If Corporations Can Engage in Electioneering, They Ought to be Able to Vote!

January 26th, 2010

It’s happened again. Not to be outdone by the Supreme Court judges of 1886 who first pronounced corporations as possessing the same privileges as citizens with regard to property rights, the current crop of judges have now confirmed our paper citizens can meddle in the election process. This decision is brilliantly reviewed in this excellent editorial by the NY Times.

Corporations have had their rights to endorse candidates and contribute to their campaigns restored so they can be just like regular citizens – you know, the ones with actual beating hearts. Well, you’d have to multiply what we regular citizens might contribute by a gazillion, but yes, paper citizens enjoy the same rights to participate in politics. That must buy a lot of gratitude on the part of a candidate, although a corporation would be hard to take to lunch as a polite ‘thank you’ gesture.

What does IBM eat? Italian? Thai? DW-40? Perhaps a thank-you card would be a better idea.

Here’s my problem with this issue. It duplicates and magnifies the rights of corporate owners and officers to twice engage in electioneering, on their own and then again via the combined use of assets/monies which aren’t necessarily theirs to use for this purpose. Does it say in the prospectus that the corporation is a registered member of a particular party?

Perhaps this is an overly simplistic view but if every person working in or owning a corporation has the individual right to engage in electioneering and fund raising for a campaign, why would they be able to do so again through their business? The initial notion of a corporation having the status as a ‘person’ is attributed to the bizarre phrasing of a judge summing up a Supreme Court decision of 1886 regarding a railroad. Why it is assumed that the right to due process of law for a business belongs to the corporate entity rather than to the corporation’s owner(s) on behalf of that entity, is a form of non-reasoning which escapes me. But then, I’m not a lawyer.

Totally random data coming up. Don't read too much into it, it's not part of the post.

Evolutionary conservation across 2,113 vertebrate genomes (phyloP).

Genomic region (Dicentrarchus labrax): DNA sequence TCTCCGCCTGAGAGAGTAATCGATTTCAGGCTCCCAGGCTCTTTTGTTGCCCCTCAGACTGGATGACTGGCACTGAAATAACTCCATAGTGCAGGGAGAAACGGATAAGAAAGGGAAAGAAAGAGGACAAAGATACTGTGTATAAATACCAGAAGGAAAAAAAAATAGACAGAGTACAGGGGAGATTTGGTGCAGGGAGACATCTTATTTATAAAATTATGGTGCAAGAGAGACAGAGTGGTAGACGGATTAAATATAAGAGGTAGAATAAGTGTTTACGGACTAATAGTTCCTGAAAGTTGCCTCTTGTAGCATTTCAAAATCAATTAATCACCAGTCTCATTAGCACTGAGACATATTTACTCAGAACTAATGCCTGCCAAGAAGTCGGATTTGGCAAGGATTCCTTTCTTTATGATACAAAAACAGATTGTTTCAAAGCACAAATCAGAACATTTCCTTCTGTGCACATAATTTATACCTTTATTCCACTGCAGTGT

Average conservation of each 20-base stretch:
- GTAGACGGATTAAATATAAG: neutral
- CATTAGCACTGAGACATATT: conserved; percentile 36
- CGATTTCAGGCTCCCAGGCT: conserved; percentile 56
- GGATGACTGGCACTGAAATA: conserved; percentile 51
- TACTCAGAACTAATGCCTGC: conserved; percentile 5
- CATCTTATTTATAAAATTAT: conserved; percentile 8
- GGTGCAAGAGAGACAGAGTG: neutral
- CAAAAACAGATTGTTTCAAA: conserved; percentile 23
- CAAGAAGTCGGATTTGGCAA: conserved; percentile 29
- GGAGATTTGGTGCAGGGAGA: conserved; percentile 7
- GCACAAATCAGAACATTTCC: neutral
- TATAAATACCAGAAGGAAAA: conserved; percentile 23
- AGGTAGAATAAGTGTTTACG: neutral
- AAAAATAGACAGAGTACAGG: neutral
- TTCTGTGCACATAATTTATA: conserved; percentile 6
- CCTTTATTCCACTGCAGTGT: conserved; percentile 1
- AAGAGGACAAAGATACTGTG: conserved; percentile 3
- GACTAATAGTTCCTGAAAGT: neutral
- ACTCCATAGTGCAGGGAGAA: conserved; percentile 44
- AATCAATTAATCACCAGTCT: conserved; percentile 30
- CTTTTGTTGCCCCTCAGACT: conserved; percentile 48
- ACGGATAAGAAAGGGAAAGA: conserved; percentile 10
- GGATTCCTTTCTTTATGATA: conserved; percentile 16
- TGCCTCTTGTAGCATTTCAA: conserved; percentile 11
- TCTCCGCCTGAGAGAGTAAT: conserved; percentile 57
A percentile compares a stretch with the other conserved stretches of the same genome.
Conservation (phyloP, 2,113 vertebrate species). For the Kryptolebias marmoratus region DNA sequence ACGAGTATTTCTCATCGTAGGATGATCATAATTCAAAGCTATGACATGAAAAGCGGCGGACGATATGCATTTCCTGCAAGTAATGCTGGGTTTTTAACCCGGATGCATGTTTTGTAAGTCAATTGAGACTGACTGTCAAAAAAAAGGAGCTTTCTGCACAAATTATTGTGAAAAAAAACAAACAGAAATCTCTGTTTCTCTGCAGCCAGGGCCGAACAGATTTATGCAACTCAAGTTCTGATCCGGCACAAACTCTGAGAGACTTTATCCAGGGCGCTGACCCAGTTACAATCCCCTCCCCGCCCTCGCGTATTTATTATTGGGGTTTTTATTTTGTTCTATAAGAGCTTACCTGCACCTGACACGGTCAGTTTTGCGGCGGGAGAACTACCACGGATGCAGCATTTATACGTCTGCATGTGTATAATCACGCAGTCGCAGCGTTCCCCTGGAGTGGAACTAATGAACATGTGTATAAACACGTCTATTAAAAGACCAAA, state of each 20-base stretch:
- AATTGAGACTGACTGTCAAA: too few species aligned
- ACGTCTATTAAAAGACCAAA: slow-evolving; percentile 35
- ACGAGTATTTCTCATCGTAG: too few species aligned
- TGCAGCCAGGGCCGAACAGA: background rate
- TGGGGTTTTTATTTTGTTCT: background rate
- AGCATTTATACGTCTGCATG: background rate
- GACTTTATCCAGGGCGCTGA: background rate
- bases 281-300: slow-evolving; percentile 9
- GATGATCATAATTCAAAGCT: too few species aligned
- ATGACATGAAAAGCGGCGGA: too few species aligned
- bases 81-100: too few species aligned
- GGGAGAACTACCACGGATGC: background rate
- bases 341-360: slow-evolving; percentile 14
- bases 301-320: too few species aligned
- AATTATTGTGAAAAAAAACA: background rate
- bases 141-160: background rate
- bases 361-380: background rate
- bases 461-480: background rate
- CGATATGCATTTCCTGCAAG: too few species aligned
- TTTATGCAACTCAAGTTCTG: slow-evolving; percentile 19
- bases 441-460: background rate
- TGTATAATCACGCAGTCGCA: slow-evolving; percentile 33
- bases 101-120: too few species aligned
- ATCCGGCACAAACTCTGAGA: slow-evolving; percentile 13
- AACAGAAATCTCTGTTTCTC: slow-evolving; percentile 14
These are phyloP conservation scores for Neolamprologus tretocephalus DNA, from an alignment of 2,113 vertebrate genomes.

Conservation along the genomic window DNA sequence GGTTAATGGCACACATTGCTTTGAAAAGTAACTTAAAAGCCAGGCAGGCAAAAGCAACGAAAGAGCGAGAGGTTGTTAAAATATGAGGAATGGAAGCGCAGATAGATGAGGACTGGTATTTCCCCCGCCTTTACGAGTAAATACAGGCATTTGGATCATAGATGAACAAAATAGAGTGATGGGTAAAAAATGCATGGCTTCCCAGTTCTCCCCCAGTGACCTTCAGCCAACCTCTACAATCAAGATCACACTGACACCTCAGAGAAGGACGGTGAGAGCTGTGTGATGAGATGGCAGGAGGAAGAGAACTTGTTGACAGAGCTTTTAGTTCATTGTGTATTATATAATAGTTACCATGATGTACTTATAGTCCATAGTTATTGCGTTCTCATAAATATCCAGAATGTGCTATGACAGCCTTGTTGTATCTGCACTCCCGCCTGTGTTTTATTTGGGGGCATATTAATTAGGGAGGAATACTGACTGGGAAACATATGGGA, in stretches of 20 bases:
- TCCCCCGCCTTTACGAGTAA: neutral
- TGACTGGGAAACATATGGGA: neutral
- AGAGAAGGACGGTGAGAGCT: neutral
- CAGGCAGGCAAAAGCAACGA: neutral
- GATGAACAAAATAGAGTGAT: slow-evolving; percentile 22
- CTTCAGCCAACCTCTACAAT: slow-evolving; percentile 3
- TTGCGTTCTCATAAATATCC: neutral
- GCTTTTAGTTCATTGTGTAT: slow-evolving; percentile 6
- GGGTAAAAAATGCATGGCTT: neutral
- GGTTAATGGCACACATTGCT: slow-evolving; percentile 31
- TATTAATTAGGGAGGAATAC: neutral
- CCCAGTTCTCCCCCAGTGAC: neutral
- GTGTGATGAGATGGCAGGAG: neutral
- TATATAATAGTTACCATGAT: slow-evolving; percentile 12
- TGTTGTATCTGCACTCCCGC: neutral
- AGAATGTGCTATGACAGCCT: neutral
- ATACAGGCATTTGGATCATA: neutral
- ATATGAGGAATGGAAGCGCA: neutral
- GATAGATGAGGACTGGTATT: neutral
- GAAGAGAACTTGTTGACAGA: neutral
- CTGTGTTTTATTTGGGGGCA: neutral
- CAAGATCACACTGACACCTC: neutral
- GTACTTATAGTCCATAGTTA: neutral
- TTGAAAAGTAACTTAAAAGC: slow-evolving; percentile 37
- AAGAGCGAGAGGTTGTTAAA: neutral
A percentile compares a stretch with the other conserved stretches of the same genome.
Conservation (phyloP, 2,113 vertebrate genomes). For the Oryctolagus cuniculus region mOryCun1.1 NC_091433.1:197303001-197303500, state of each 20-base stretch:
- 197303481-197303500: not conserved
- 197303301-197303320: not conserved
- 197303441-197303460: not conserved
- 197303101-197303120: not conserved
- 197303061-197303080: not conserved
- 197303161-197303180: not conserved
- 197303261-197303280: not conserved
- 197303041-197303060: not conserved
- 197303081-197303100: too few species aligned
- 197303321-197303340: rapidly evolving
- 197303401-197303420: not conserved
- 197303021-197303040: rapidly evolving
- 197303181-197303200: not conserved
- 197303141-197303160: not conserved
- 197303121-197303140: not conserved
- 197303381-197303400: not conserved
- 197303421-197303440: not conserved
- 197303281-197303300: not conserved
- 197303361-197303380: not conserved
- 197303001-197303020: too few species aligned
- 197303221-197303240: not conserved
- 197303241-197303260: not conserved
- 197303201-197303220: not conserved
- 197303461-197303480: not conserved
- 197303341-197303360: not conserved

If each individual working in or owning a corporation has the right to engage in electioneering and fund raising for a campaign, why would they be allowed to engage in such activities a second time via their business? If a corporation has status as a ‘person’ shouldn’t the Corporation vote as well? Perhaps the age of the corporation might be important to define, ensuring it has the knowledge and maturity to make such a decision. I supposed any corporation which has been around for 18 years or so might be qualified, assuming it is legally registered within the United States. I’m not sure which corporate representative should have the privilege of casting it’s vote, along with his or her own, but that would be nitpicking.

Of course, this may abridge the rights of shareholders expecting a certain percentage of profits to come to them directly, rather than reducing them through the making of contributions to candidates they may not even personally support. This will certainly limit the hopes of employees for a better tier of medical plan as monies accrued through their labor go to some yutz running for office. And about that 401K… .

Corporations have some really hard decisions to make.

So do we. Corporations needing friends in government obviously no longer have enough friends among consumers. There’s a reason for that – consumers wouldn’t voluntarily buy their ‘stuff’ without the assistance of government to hide selected ingredients in labeling, restrict competition as corporate monopolies multiply freely or lowering prices by offering starvation wages to their employees.

Learn about the companies you reward with your purchasing dollars and shop accordingly.

Categories: NY Times

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